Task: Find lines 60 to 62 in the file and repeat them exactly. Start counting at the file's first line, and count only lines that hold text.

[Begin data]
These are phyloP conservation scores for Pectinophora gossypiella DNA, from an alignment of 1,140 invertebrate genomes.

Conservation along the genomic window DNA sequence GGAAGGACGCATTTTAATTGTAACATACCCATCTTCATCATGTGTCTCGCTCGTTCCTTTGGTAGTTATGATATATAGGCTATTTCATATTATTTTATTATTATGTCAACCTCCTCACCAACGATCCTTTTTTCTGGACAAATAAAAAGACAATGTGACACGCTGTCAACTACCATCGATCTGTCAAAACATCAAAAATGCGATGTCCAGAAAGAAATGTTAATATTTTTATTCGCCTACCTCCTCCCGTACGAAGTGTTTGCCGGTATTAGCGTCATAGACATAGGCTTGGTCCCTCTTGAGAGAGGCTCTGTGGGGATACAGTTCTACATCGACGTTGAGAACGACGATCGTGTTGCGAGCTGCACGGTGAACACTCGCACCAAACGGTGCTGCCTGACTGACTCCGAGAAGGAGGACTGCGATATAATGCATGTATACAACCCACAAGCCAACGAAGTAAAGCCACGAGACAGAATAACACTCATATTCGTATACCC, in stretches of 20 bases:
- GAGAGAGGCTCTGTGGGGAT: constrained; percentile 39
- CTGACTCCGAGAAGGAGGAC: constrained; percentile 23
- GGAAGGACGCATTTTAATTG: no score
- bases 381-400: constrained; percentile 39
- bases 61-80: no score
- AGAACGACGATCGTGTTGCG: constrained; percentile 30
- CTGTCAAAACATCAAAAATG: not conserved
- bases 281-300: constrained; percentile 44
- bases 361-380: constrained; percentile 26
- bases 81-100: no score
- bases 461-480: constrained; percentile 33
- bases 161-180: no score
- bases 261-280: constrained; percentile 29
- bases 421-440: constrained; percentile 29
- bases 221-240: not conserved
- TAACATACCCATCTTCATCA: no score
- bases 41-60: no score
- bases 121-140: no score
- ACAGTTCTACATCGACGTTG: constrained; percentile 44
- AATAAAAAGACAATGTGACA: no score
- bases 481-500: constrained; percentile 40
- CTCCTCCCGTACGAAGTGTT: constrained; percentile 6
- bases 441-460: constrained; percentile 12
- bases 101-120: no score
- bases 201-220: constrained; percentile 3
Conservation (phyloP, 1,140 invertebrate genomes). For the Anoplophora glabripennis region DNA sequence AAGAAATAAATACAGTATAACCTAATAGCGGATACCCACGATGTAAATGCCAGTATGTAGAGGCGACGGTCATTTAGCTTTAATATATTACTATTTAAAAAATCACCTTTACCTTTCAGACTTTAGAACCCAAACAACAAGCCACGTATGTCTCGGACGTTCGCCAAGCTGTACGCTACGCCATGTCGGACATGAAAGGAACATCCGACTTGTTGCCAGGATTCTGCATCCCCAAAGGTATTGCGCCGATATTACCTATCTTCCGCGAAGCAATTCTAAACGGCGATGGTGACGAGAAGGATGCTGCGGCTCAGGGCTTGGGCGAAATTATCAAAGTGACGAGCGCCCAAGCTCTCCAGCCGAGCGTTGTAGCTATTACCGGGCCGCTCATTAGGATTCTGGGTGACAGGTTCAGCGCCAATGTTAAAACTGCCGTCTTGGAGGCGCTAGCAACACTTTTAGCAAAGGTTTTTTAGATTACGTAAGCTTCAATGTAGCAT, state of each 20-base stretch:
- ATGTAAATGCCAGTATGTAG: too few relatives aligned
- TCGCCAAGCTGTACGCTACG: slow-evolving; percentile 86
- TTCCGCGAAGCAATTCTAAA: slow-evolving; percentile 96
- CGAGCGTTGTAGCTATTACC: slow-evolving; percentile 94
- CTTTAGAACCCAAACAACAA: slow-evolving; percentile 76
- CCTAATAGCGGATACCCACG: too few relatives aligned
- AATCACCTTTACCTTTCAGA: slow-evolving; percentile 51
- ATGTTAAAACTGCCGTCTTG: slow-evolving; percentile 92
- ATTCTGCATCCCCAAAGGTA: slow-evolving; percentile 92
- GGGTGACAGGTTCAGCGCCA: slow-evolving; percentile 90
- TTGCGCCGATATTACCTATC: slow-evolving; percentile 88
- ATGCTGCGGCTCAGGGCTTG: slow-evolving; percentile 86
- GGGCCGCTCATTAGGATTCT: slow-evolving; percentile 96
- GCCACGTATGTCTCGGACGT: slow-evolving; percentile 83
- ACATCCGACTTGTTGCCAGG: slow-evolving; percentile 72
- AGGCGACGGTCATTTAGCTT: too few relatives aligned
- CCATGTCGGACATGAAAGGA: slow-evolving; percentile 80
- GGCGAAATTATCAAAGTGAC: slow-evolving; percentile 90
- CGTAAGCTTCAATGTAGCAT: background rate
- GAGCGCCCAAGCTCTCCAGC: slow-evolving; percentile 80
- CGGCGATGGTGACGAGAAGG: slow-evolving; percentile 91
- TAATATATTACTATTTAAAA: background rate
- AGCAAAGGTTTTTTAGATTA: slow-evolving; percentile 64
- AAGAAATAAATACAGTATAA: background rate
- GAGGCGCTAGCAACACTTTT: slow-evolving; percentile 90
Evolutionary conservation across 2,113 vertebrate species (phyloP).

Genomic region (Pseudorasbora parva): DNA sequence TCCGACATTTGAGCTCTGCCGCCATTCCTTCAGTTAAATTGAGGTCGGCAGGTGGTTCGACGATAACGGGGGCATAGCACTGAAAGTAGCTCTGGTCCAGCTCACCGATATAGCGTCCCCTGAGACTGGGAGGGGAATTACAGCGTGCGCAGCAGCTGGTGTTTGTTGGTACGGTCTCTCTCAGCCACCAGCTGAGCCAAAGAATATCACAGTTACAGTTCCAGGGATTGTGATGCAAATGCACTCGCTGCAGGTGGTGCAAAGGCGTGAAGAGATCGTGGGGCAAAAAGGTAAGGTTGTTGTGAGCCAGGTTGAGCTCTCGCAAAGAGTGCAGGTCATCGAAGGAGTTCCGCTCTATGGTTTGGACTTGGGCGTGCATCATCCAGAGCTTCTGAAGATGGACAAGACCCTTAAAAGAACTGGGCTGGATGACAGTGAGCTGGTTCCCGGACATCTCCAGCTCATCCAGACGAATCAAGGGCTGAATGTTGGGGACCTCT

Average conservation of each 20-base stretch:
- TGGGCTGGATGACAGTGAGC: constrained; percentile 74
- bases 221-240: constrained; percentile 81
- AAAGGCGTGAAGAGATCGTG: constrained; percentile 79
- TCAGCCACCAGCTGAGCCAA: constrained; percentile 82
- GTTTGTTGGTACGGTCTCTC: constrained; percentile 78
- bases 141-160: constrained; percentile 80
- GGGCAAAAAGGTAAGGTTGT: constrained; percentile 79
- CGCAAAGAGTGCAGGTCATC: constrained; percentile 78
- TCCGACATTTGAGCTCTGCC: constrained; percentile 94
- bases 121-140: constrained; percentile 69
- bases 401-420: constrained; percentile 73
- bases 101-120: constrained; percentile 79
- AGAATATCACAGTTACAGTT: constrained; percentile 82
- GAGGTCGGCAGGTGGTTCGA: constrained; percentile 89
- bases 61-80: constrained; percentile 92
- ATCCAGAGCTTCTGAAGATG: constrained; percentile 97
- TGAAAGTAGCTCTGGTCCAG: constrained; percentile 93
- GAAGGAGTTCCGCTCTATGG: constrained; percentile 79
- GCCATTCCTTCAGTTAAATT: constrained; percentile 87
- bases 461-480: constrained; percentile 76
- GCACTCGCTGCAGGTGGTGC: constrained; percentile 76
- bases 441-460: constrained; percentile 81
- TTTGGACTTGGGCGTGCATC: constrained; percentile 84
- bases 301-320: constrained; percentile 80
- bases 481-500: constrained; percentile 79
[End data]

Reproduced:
- TCAGCCACCAGCTGAGCCAA: constrained; percentile 82
- GTTTGTTGGTACGGTCTCTC: constrained; percentile 78
- bases 141-160: constrained; percentile 80